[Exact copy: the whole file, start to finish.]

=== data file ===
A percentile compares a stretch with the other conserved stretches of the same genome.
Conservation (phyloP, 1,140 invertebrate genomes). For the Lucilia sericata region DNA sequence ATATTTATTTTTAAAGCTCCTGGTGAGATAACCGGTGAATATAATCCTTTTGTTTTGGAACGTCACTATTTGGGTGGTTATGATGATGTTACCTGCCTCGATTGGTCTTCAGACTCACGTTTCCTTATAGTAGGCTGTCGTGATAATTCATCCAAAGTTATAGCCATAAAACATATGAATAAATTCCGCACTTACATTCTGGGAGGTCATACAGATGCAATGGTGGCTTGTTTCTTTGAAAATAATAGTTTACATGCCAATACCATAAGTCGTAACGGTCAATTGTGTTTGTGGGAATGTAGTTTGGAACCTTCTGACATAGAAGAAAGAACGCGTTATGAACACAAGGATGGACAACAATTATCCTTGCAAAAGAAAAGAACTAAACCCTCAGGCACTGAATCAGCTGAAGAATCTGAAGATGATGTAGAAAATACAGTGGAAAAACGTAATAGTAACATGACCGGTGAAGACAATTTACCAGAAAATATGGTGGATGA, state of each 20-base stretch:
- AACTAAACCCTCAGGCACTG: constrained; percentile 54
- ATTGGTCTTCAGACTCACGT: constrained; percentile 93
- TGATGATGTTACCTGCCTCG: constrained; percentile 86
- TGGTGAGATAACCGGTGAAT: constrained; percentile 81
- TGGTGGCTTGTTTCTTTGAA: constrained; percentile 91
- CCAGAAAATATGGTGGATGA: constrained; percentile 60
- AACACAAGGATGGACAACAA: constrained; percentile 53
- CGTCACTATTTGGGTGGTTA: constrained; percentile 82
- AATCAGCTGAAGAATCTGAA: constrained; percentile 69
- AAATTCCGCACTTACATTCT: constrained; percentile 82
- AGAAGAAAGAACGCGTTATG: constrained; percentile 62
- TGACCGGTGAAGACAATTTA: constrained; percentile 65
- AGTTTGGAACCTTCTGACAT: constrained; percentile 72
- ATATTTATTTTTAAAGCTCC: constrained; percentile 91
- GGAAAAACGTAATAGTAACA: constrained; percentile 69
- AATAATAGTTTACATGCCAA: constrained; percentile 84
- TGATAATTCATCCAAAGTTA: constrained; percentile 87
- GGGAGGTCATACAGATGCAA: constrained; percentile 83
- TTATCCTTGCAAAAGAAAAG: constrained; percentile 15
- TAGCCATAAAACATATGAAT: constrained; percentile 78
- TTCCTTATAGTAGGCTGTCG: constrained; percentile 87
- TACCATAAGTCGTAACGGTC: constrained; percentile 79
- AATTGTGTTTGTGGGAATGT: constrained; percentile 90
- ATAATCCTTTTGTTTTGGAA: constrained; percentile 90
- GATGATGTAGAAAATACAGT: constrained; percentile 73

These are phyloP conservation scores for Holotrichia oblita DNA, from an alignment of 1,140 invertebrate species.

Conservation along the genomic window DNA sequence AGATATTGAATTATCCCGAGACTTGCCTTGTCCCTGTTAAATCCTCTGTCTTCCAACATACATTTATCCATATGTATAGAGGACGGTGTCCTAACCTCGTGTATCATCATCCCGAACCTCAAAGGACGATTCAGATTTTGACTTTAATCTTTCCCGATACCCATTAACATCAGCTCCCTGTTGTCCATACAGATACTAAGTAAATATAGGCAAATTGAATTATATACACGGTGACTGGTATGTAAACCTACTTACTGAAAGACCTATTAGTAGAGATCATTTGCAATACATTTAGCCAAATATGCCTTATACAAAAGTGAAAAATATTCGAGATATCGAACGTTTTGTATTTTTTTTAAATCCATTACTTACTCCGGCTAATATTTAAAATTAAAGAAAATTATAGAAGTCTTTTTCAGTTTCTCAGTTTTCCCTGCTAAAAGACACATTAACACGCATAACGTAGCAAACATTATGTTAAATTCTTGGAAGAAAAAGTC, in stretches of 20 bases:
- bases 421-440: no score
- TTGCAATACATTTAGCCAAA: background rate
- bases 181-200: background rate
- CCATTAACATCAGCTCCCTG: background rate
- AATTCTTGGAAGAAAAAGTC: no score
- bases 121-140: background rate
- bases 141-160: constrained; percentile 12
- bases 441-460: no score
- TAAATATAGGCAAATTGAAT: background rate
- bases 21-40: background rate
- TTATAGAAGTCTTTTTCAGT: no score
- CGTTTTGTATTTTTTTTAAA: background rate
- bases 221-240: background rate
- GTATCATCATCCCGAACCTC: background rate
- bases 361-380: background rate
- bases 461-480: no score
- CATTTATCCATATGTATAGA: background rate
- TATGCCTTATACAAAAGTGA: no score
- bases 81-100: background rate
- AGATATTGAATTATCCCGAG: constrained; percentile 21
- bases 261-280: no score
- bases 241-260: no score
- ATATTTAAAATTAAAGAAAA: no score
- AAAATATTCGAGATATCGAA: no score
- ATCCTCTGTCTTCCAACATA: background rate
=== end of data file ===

A percentile compares a stretch with the other conserved stretches of the same genome.
Conservation (phyloP, 1,140 invertebrate genomes). For the Lucilia sericata region DNA sequence ATATTTATTTTTAAAGCTCCTGGTGAGATAACCGGTGAATATAATCCTTTTGTTTTGGAACGTCACTATTTGGGTGGTTATGATGATGTTACCTGCCTCGATTGGTCTTCAGACTCACGTTTCCTTATAGTAGGCTGTCGTGATAATTCATCCAAAGTTATAGCCATAAAACATATGAATAAATTCCGCACTTACATTCTGGGAGGTCATACAGATGCAATGGTGGCTTGTTTCTTTGAAAATAATAGTTTACATGCCAATACCATAAGTCGTAACGGTCAATTGTGTTTGTGGGAATGTAGTTTGGAACCTTCTGACATAGAAGAAAGAACGCGTTATGAACACAAGGATGGACAACAATTATCCTTGCAAAAGAAAAGAACTAAACCCTCAGGCACTGAATCAGCTGAAGAATCTGAAGATGATGTAGAAAATACAGTGGAAAAACGTAATAGTAACATGACCGGTGAAGACAATTTACCAGAAAATATGGTGGATGA, state of each 20-base stretch:
- AACTAAACCCTCAGGCACTG: constrained; percentile 54
- ATTGGTCTTCAGACTCACGT: constrained; percentile 93
- TGATGATGTTACCTGCCTCG: constrained; percentile 86
- TGGTGAGATAACCGGTGAAT: constrained; percentile 81
- TGGTGGCTTGTTTCTTTGAA: constrained; percentile 91
- CCAGAAAATATGGTGGATGA: constrained; percentile 60
- AACACAAGGATGGACAACAA: constrained; percentile 53
- CGTCACTATTTGGGTGGTTA: constrained; percentile 82
- AATCAGCTGAAGAATCTGAA: constrained; percentile 69
- AAATTCCGCACTTACATTCT: constrained; percentile 82
- AGAAGAAAGAACGCGTTATG: constrained; percentile 62
- TGACCGGTGAAGACAATTTA: constrained; percentile 65
- AGTTTGGAACCTTCTGACAT: constrained; percentile 72
- ATATTTATTTTTAAAGCTCC: constrained; percentile 91
- GGAAAAACGTAATAGTAACA: constrained; percentile 69
- AATAATAGTTTACATGCCAA: constrained; percentile 84
- TGATAATTCATCCAAAGTTA: constrained; percentile 87
- GGGAGGTCATACAGATGCAA: constrained; percentile 83
- TTATCCTTGCAAAAGAAAAG: constrained; percentile 15
- TAGCCATAAAACATATGAAT: constrained; percentile 78
- TTCCTTATAGTAGGCTGTCG: constrained; percentile 87
- TACCATAAGTCGTAACGGTC: constrained; percentile 79
- AATTGTGTTTGTGGGAATGT: constrained; percentile 90
- ATAATCCTTTTGTTTTGGAA: constrained; percentile 90
- GATGATGTAGAAAATACAGT: constrained; percentile 73

These are phyloP conservation scores for Holotrichia oblita DNA, from an alignment of 1,140 invertebrate species.

Conservation along the genomic window DNA sequence AGATATTGAATTATCCCGAGACTTGCCTTGTCCCTGTTAAATCCTCTGTCTTCCAACATACATTTATCCATATGTATAGAGGACGGTGTCCTAACCTCGTGTATCATCATCCCGAACCTCAAAGGACGATTCAGATTTTGACTTTAATCTTTCCCGATACCCATTAACATCAGCTCCCTGTTGTCCATACAGATACTAAGTAAATATAGGCAAATTGAATTATATACACGGTGACTGGTATGTAAACCTACTTACTGAAAGACCTATTAGTAGAGATCATTTGCAATACATTTAGCCAAATATGCCTTATACAAAAGTGAAAAATATTCGAGATATCGAACGTTTTGTATTTTTTTTAAATCCATTACTTACTCCGGCTAATATTTAAAATTAAAGAAAATTATAGAAGTCTTTTTCAGTTTCTCAGTTTTCCCTGCTAAAAGACACATTAACACGCATAACGTAGCAAACATTATGTTAAATTCTTGGAAGAAAAAGTC, in stretches of 20 bases:
- bases 421-440: no score
- TTGCAATACATTTAGCCAAA: background rate
- bases 181-200: background rate
- CCATTAACATCAGCTCCCTG: background rate
- AATTCTTGGAAGAAAAAGTC: no score
- bases 121-140: background rate
- bases 141-160: constrained; percentile 12
- bases 441-460: no score
- TAAATATAGGCAAATTGAAT: background rate
- bases 21-40: background rate
- TTATAGAAGTCTTTTTCAGT: no score
- CGTTTTGTATTTTTTTTAAA: background rate
- bases 221-240: background rate
- GTATCATCATCCCGAACCTC: background rate
- bases 361-380: background rate
- bases 461-480: no score
- CATTTATCCATATGTATAGA: background rate
- TATGCCTTATACAAAAGTGA: no score
- bases 81-100: background rate
- AGATATTGAATTATCCCGAG: constrained; percentile 21
- bases 261-280: no score
- bases 241-260: no score
- ATATTTAAAATTAAAGAAAA: no score
- AAAATATTCGAGATATCGAA: no score
- ATCCTCTGTCTTCCAACATA: background rate